Sunday, 28 August 2011

Dark Star (1974)

Hi y'all, a little interim post as I'm going out for a while and I may be some time... this review was published by Den of Geek website earlier on this year so thought I'd re-up it on the blog in a slightly abridged format, you can read the original here. Enjoy and keeping watching the skies!

April 1974. Richard Nixon is in the last days of his presidency. The bloody war in South East Asia rages on. Abba win the Eurovision song contest with Waterloo. And Dark Star, a low budget sci-fi comedy, hits the screen. Fast forward into hyperspace almost 40 years and Dark Star has achieved a mighty cult status as a late night movie standard and a post-pub classic. Made on a shoestring budget of $60,000 by film school graduates John Carpenter and Dan O’Bannon, Dark Star is now a major player in the sci-fi hall of fame. Its influence can be seen in many a space opera from all mediums - Red Dwarf, Sunshine, Hitchhiker’s and Carpenter’s own The Thing to name a few. The film also proved the basis as a dry run for Alien for which O’Bannon wrote the script. Yup, Dark Star can rightly be awarded the seminal tag. Many films may lay claim to it but this one’s the real deal.

The film is set in the year 2250 and follows the trials and tribulations of the crew of the Dark Star as they career around the galaxy blowing up “unstable planets” that stand in the way of Earth’s space colonisation. The five astronauts have been stuck on the spaceship for 20 years already and are clearly bored and frustrated with each other’s company and the monotony of their existence. Like the crew of the Nostromo they are a lonely unglamorous bunch of blue collar workers who are just doing their job. With only the soothing female voice of the ship’s computer (think “Mother” with a few technical faults) to keep them company, insipid lounge music to listen to and bland space food to eat, they are slowly flipping out.

Lt Doolittle, the lead ranking officer, is a soulful ex-surfer who has created a musical bottle organ which he plays alone in his downtime in one of the ship’s many engine rooms. His main ally on board is space cadet Sgt Talby who spends his time in the observation dome at the top of the ship. Sgt Boiler is a cigar smoking grunt who practices the “knife trick” (as favoured by Bishop in Aliens) in his spare time and who also likes to use the ship’s laser gun for random target practice.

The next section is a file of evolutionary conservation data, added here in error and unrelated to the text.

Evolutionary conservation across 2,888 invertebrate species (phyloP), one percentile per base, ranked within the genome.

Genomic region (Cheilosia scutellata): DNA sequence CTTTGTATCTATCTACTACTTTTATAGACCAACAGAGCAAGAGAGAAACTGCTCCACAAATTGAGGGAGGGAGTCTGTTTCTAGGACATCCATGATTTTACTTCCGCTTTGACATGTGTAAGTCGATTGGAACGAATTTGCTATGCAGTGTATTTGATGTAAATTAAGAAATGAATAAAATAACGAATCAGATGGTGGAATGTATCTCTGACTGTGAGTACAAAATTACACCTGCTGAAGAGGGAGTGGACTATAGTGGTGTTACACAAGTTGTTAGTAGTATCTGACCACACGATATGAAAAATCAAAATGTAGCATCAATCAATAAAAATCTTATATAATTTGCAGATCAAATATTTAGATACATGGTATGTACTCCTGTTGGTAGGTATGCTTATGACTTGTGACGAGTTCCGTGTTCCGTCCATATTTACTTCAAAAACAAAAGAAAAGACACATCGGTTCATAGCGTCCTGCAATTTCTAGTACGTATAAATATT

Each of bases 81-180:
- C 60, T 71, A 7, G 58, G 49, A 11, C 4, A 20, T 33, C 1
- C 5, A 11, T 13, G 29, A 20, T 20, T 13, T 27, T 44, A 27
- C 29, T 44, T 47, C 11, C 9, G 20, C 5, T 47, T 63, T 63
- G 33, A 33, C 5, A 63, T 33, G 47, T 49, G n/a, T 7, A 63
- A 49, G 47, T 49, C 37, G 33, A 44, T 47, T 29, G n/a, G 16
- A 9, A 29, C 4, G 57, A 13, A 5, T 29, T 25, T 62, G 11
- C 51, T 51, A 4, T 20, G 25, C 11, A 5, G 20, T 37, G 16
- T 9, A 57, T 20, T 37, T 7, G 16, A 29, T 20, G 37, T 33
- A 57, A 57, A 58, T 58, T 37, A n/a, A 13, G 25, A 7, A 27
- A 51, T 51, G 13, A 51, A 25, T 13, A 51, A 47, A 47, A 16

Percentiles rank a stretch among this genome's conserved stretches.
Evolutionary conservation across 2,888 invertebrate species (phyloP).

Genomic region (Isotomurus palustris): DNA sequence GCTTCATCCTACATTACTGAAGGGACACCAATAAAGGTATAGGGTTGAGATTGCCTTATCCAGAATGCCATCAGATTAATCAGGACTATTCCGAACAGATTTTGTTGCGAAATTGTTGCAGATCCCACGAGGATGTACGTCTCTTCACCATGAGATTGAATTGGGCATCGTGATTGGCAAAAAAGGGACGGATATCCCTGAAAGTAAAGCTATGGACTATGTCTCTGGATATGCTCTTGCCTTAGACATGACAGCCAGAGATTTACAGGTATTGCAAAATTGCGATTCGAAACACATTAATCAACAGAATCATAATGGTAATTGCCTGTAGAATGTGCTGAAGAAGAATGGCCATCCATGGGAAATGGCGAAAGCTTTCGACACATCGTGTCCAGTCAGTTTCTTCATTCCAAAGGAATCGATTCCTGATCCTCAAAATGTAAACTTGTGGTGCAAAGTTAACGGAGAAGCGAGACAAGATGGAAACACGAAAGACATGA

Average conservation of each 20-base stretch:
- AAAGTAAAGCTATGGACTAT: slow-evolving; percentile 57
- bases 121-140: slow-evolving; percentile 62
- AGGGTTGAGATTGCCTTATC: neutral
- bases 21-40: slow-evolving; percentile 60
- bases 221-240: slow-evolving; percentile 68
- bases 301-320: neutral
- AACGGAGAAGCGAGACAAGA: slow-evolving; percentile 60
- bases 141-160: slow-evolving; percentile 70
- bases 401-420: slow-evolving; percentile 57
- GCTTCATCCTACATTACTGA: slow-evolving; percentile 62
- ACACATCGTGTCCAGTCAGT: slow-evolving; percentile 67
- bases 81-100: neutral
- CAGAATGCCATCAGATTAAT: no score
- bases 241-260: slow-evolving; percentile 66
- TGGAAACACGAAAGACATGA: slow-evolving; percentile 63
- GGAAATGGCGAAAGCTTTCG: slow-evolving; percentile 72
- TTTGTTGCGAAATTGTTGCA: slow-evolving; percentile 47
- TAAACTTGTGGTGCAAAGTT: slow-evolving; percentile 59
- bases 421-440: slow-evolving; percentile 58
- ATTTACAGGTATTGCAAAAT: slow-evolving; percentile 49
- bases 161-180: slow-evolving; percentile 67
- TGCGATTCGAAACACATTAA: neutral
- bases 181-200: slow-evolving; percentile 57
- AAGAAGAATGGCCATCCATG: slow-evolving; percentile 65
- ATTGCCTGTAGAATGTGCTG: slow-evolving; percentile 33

Sgt Pinback (as played by O’Bannon) is a paranoid, victimised character that acts as the ship’s scapegoat - his only solace is in watching back the video diary entries that he has kept throughout the voyage. As the film progresses it’s revealed that Pinback is actually on the ship by mistake. His real name is Bill Frugge, a fuel engineer whose attempts to save the original Pinback from suicide led to him being mistakenly identified as the astronaut just before Dark Star launched into space. The final starman is Commander Powell who accidently died in another of the ship’s many system failures, but who is kept alive in a frozen animated state in the ship’s hold.

Also on board is the ship’s mascot alien, a red spotted beach ball with webbed claws that holds court in the food cupboard and leads Pinback a merry dance around the ship at feeding time. In the film’s longest sequence Pinback, armed with a broom, chases the Alien through air locks, passageways and into the lift shaft (shades of Alien again) where he ends up stranded and hanging on for dear life.

While John Carpenter directed and scored the music to Dark Star, Dan O’Bannon seemed to have had a hand in most other facets of the film’s production. Along with acting, editing and co-writing the script he was heavily involved with the special effects for the movie. The FX, animation, set designs and costumes in Dark Star are what you might expect from a student film in the early 1970s – they are striking, but basic. For example, the space suit design follows very much the Blue Peter school of thought in its use of disused household implements. Look closely and you can see frying pans, vacuum cleaner nozzles and silver sticky tape. In the main though, the effects work and their simplicity serve to lend the film its satirical edge.

Dark Star is very much a product of its time. Channelling the disillusioned ideals of the 60s peace and love era with the darker, more paranoid mood of the 1970s, the film takes influence from a number of sources. O’Bannon was a big fan of anarchic psychedelic comics of the 60s such as Fabulous Furry Freak Brothers and the graphic novels of Robert Crumb (he was reading Crumb’s “Book of Genesis” when he died in 2009) and the mood of Dark Star is very much derived from these. And it is a funny film – a mixture of slapstick and stoner schtick with a few bleaker more cynical laughs and some gallows humour to boot.